Tag Archives: brothers

Woolly Mammoth’s “Full Circle,” review’d

Woolly Mammoth's Full Circle

Michael Russotto, Sarah Marshall, Daniel Escobar, and Jessica Frances Dukes

When we say that Woolly Mammoth’s production of Charles L. Mee’s decade-old satirical farce Full Circle is a sprawling affair, we don’t mean merely that it’s forever threatening to collapse under its own allegorical girth.

As directed by Michael Rohd, the show is performed promenade-style, appropriating almost every public area of the building as a stage wherein a dance party might erupt or a trial be called to order. A fresh-faced chorus of student demonstrators double as traffic cops, shuffling us through the theater’s rehearsal rooms, lobby, and auditorium as the narrative — a chase, more or less, through Berlin in the chaotic days after the Wall came down, 20 years ago this month — progresses. Continue reading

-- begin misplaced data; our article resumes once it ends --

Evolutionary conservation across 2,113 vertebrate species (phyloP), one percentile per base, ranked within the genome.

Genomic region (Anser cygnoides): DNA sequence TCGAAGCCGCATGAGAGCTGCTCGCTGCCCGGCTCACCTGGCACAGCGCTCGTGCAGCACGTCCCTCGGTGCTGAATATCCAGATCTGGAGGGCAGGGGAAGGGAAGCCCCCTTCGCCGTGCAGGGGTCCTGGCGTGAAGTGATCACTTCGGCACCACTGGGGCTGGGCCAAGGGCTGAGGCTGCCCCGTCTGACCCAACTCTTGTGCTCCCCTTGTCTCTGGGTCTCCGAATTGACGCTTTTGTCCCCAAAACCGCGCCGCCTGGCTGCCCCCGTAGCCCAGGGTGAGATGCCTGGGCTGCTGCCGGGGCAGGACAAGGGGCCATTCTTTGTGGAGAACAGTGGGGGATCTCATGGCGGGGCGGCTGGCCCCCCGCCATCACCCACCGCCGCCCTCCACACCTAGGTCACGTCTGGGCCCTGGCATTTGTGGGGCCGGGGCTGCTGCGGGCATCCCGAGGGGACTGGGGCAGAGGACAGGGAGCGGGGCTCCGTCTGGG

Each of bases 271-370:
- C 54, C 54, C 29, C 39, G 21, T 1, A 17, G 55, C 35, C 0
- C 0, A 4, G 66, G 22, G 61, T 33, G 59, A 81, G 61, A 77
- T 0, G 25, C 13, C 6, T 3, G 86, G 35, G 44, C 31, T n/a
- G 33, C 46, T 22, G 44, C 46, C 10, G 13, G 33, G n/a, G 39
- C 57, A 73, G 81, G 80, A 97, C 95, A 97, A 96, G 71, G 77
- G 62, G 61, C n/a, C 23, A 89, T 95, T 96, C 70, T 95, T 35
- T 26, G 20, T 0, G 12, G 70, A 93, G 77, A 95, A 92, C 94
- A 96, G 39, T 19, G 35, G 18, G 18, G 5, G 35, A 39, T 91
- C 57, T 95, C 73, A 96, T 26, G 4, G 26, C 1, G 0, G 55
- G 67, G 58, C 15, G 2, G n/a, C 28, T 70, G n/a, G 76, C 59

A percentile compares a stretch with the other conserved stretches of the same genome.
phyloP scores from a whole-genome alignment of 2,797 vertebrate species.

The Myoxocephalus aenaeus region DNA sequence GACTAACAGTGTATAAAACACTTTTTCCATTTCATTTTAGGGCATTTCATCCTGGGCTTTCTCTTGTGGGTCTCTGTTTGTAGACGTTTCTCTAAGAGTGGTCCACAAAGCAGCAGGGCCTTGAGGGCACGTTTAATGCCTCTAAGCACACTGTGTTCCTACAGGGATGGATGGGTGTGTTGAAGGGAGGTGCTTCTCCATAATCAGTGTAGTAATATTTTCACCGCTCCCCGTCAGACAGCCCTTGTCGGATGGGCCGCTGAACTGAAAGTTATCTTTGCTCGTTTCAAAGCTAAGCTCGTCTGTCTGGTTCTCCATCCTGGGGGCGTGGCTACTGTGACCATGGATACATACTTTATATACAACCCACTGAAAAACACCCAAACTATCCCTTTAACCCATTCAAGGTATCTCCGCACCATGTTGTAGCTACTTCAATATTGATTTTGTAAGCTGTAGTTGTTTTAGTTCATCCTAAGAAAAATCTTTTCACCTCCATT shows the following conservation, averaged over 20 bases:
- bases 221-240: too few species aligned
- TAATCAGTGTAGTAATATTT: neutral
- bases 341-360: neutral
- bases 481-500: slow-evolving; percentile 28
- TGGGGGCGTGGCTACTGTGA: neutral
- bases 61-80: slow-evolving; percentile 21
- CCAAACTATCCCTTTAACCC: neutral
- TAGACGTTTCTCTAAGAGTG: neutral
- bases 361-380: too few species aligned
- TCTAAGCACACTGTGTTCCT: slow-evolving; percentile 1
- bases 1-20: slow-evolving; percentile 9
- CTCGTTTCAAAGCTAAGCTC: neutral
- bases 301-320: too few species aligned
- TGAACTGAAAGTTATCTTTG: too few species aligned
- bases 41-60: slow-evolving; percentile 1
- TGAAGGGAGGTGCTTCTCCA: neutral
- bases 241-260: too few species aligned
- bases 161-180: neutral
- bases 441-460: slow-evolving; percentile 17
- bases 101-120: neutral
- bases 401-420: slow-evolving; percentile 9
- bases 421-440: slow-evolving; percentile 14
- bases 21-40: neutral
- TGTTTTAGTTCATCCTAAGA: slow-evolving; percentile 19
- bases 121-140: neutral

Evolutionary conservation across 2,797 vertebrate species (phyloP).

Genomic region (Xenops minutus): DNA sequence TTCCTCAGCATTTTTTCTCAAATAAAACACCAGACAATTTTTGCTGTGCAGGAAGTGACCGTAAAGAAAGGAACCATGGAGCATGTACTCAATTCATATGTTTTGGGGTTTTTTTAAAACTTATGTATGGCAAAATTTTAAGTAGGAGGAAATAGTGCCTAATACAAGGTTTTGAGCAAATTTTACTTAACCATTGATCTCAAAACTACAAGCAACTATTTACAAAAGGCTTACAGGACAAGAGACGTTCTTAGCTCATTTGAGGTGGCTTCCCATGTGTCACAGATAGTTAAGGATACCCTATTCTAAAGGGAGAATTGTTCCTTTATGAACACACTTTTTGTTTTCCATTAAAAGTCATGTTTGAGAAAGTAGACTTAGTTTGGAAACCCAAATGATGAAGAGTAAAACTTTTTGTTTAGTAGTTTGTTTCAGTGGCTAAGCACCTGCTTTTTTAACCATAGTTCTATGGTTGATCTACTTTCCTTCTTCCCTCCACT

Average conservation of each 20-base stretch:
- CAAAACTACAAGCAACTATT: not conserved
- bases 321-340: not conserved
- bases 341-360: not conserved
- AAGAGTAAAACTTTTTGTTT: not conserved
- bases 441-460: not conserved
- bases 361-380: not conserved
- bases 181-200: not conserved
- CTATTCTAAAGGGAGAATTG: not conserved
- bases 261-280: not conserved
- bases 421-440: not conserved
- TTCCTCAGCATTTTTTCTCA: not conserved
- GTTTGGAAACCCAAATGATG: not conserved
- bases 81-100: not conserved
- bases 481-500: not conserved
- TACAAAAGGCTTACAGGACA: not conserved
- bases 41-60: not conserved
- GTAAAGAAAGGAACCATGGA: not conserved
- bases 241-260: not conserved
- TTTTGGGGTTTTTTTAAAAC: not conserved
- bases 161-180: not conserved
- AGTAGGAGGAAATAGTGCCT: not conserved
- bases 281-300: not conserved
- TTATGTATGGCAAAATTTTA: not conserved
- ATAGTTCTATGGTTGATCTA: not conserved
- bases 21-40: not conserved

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Media Mix XVIII: Brotherly Love Edition

I pretty much forgot about Oasis between 1996 and oh, about six weeks ago, when I noticed Los Bros. Gallagher would be releasing a new record on one of the weeks I had a pair of CD reviews due. I liked their first two albums, and it turns out I like their new one, too. If you care about this band at all, you doubtless already know that songwriter/guitarist Noel Gallgher was injured after some guy stormed the stage and shoved him into the audience at the Toronto Virgin Mobile Festival last month. I’m going to check out their show at the Patriot Center with Ryan Adama just a few days before Christmas.
Incidentally, I have a bootleg of Oasis recorded at the Patriot Center in 1996. What moved me to buy this at Salzer’s Records in Ventura a few years back, when I never was an Oasis superfan? Your guess is as good as mine. It never took much arm-twisting to get me to open my wallet at Salzer’s. I also had that CD single of an incredibly profane argument/fistfight the Gallgher brothers got into on (I think) British radio in the mid-90s. Don’t know why the hell I would ever have owned that, either.

Rachel Yamagata’s Elephants . . . Teeth Sinking into Heart is apparently a double CD, though my advance of it collected all 14 of its tracks on a single disc. The two-disc strategy is to emphasize the binary nature of its slow half and fast half, I guess. But the slow half is almost twice as long as the fast half.